Here’s the thing.
Suppose you’re into French food, right? And you want something inexpensive, that’s authentically French. You could go to a cheap crepe place and get a crepe and call it a day. Cool
But suppose you want something more high end? That’s fine - there are options. Nice, white tablecloth joints with foie gras galore and highly-trained waitstaff.
Those two places, by the way, are both almost guaranteed to be owned by white people. Not necessarily French white people, but white people. And based on numbers, it’s highly likely that the head chef at the expensive place is also white.
Now suppose you want Mexican food. Want something inexpensive? Cool. Head to a neighborhood with a significant Mexican immigrant population, and it should be easy to find. And that restaurant (or food truck, in some cases) is probably run by someone from that ethnic community.
Suppose you want high-end Oaxacan cuisine, though? At a nice sit-down place with Michelin or Zagat writeups? (Because some folks are into that, and want to go to a place with an impressive wine list, or a string quartet playing while they eat, or whatever. It’s not my thing, but that’s some folks’ taste.) Chances are, that restaurant is also owned by white people. Chances are, the head chef there is also white. (Rick Bayless is a good example of a white dude who’s made his reputation on high-end Mexican food.) Maybe some of the back-of-house employees, the ones who get paid the least and do the drudge work of cooking the food served, are Mexican, but nobody sees them. They don’t get recognition, and they don’t get the paychecks that come with that recognition.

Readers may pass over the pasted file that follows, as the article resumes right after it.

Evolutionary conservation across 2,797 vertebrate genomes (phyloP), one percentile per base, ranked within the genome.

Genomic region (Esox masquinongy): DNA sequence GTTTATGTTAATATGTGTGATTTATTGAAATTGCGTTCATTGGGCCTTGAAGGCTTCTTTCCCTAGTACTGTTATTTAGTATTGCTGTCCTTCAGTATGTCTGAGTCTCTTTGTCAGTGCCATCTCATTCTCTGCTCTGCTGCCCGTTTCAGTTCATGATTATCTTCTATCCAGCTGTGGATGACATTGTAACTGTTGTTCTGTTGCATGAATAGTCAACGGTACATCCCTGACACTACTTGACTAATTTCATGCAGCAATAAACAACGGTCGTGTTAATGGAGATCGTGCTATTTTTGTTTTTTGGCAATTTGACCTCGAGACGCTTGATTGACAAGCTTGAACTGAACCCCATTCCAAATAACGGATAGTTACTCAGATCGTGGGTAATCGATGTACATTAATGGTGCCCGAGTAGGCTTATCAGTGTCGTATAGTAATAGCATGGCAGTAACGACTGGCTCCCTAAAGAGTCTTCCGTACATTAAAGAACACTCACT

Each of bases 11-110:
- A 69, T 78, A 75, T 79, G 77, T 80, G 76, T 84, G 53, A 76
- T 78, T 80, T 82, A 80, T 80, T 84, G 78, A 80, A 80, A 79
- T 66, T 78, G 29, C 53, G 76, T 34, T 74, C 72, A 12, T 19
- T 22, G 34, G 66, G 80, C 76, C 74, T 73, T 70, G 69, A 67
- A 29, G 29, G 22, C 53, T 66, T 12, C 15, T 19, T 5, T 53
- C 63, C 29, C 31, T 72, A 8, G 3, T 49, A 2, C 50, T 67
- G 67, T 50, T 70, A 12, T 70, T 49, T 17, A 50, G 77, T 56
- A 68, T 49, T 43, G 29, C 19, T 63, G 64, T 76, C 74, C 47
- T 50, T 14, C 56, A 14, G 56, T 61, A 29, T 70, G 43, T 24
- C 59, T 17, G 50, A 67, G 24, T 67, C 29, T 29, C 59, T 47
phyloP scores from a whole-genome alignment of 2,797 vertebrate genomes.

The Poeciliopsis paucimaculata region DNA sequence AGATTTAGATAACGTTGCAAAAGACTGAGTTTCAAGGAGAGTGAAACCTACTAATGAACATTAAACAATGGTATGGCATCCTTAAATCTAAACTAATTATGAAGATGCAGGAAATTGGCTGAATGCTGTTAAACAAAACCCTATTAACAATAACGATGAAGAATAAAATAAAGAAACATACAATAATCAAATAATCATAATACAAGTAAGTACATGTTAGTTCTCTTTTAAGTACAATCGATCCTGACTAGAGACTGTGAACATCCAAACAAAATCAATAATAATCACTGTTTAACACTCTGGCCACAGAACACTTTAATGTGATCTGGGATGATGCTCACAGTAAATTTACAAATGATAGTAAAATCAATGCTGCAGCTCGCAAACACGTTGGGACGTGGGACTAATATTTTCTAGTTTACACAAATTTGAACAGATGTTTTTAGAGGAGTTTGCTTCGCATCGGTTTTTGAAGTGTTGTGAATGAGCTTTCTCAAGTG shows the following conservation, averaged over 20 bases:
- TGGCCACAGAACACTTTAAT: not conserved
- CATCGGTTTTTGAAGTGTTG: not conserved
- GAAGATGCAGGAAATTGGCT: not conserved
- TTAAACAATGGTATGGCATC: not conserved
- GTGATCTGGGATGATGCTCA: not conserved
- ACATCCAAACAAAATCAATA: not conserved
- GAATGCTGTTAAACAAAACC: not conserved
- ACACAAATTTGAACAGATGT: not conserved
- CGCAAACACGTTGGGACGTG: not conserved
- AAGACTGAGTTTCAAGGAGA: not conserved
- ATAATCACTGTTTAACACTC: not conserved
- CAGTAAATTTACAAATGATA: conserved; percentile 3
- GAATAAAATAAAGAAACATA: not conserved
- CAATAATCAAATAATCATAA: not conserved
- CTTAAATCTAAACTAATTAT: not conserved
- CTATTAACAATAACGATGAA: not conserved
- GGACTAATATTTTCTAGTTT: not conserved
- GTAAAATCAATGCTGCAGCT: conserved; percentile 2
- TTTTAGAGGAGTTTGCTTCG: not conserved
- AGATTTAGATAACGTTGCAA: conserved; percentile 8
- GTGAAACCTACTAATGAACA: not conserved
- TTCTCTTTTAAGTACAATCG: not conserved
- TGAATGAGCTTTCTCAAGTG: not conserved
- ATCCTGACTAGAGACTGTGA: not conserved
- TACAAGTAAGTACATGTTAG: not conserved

That’s the issue. This isn’t about some “ugh, everything bad is white people” grousing (and how you took it that way, I’m assuming, is based on your own biased reading) - this is about who gets recognized for doing what. Who gets credit. Who gets paid.
And if you think I’m full of shit for saying that, get at me when you can find a Mexican American chef of Bayless’ level of fame, with their own PBS cooking specials and cameos on Iron Chef America.
I’m not even going to touch that comment about pizza, because it’s disingenuous as fuck, considering that pizza is for the most part closer to street food than high-end restaurant fare.
Yes, everything said and to add: when ethnic food gets touched by white hands, it is immediately cleansed or some shit, like subbing out “inferior” ingredients for “better ones,” but hey, it’s still really authentic. But honestly, what the fuck do white know about the authenticity of a food anyway. Okay, you were a fucking tourist in Thailand or India or China or some other non-western country for a few weeks or more, you still don’t know shit about how important the food is to that culture, you just eat it and think you are blessed with some knowledge about how brown ppl’s food should taste and be made.
I was looking for a recipe for congee bc I need some comfort food atm, but it takes an upwards of 2 hours to make, so egg drop soup it is.